Friday, October 10, 2008

Venezuela bureaucrats told to trim high living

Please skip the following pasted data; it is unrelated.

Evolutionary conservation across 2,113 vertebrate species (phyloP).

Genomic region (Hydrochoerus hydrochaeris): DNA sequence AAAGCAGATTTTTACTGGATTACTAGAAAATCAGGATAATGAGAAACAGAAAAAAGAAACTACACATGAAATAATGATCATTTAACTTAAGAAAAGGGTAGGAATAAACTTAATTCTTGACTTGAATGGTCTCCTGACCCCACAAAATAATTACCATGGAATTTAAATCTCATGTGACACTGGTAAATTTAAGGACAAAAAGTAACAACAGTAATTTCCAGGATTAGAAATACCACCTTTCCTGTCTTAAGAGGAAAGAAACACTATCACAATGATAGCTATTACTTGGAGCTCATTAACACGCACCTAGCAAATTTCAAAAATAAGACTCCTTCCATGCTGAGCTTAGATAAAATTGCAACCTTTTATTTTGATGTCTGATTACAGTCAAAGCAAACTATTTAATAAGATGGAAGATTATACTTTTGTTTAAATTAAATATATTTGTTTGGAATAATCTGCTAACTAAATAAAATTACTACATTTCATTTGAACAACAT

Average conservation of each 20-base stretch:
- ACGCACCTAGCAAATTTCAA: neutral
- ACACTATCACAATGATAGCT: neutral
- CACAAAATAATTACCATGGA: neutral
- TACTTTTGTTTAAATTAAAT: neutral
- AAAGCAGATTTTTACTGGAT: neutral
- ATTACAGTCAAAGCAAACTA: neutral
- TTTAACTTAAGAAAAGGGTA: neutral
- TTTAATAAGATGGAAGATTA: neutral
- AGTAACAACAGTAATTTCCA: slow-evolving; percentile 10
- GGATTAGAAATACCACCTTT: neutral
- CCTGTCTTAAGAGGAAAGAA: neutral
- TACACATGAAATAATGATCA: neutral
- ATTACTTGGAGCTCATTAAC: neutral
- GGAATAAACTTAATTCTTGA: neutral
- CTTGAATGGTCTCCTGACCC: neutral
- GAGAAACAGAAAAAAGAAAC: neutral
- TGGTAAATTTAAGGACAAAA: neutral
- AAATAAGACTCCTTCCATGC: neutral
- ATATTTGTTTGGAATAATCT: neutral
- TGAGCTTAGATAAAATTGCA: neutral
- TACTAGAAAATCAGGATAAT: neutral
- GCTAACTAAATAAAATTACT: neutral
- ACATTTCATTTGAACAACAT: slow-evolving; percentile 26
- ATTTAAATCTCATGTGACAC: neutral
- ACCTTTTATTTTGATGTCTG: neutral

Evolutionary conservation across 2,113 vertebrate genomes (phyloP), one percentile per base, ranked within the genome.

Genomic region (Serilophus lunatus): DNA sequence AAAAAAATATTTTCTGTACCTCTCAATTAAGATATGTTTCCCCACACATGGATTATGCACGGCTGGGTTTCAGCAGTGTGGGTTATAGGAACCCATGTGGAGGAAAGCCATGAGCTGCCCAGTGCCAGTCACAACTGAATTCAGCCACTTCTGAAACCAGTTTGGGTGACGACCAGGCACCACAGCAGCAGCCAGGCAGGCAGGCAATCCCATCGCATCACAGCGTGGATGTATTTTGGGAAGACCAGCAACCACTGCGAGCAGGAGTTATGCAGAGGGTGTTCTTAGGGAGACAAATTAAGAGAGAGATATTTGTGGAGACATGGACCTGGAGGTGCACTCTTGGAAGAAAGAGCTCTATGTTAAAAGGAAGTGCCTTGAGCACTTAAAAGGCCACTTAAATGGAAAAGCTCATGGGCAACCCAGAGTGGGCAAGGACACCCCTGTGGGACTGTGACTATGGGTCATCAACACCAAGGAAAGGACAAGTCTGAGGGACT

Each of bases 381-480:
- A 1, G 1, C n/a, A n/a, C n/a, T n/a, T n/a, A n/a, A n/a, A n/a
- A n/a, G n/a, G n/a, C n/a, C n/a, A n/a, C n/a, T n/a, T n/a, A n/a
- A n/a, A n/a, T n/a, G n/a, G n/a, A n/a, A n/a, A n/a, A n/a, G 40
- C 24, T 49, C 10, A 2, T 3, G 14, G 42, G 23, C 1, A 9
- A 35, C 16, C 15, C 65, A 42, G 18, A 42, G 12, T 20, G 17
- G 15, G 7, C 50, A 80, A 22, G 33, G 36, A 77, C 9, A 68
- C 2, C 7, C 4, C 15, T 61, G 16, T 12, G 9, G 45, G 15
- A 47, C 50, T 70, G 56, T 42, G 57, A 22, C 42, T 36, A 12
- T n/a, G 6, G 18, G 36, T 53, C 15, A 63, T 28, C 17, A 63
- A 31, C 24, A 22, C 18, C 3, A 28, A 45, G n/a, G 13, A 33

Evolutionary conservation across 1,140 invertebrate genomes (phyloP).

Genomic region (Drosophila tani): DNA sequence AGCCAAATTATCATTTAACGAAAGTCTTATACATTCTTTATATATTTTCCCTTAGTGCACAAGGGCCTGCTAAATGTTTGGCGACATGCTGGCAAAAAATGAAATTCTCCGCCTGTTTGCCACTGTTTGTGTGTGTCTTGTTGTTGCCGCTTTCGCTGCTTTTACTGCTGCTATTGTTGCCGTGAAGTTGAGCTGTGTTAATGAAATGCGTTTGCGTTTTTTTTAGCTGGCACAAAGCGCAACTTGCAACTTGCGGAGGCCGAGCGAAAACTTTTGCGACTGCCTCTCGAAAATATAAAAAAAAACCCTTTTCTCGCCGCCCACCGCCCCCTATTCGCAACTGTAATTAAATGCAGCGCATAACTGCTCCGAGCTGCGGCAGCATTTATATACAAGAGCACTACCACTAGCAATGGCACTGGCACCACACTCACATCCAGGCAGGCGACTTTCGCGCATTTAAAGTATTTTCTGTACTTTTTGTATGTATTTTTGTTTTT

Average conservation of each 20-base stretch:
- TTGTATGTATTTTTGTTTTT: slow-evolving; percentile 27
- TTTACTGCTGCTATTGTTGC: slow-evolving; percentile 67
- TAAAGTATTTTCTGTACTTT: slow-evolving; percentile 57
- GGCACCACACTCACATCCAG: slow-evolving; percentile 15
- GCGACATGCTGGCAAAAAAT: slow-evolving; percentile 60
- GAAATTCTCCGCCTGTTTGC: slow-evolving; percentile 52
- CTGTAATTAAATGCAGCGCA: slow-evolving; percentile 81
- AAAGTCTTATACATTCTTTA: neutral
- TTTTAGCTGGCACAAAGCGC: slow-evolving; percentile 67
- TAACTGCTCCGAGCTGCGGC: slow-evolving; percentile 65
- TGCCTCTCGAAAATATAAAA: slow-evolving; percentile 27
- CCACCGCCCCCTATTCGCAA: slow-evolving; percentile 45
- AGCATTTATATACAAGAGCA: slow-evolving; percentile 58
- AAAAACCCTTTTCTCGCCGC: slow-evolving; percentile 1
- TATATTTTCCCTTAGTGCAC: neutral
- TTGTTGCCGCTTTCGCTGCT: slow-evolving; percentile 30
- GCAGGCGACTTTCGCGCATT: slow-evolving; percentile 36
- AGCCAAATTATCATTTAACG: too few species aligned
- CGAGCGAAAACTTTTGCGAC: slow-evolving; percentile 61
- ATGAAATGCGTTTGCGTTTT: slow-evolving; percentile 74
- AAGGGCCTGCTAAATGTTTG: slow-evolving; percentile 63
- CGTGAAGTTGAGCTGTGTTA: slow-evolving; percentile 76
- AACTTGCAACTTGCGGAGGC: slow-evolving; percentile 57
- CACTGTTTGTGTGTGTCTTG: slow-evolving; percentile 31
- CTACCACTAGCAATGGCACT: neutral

Bureaucrats in oil-rich Venezuela can look forward to fewer expensive SUVs, top-of-the-line mobile telephones and whiskey-fueled parties next year. Finance Minister Ali Rodriguez said Sunday that Venezuela's 2009 budget "will have significant restrictions" compared to this year's US$63.9 billion plan as President Hugo Chavez's government keeps a close watch on slumping international oil prices. "There are expenses that must be eliminated and others that must be reduced," Rodriguez said in an interview on the privately owned Televen TV network. "Many expenses, such as expenses on certain types of vehicles, celluars and parties, will be eliminated." Flamboyant spending is common within Venezuela's bureaucracy-plagued administration and whiskey usually flows freely when state-run institutions throw extravagant parties in December. Chavez last year criticized political allies who purchase Hummers, saying true socialists must do without such luxuries. He hinted last month at spending cuts, saying that "Zero Waste" should be a mantra for government agencies. Bouyed by historically high world oil prices, Chavez has increased public spending in recent years. But fallout from the U.S. financial crisis has caused prices to spiral downward. Venezuela relies on oil income for more than 40 percent of its budget. Rodriguez said officials will closely watch the price of oil as they draw up next year's budget, but he noted that "it's something we cannot predict." Pavel Gomez, an economist at the IESA business school in Caracas said "the financial crisis in the United States and its consequences for the price of oil" have put Venezuela's government officials "on the alert." Gomez said that plans to curb public spending could be partly aimed at reducing inflation, which is eating away at the government's purchasing power. Inflation reached 22.5 percent last year — the highest rate in Latin America — and is on track to finish 2008 at 27 percent or more.

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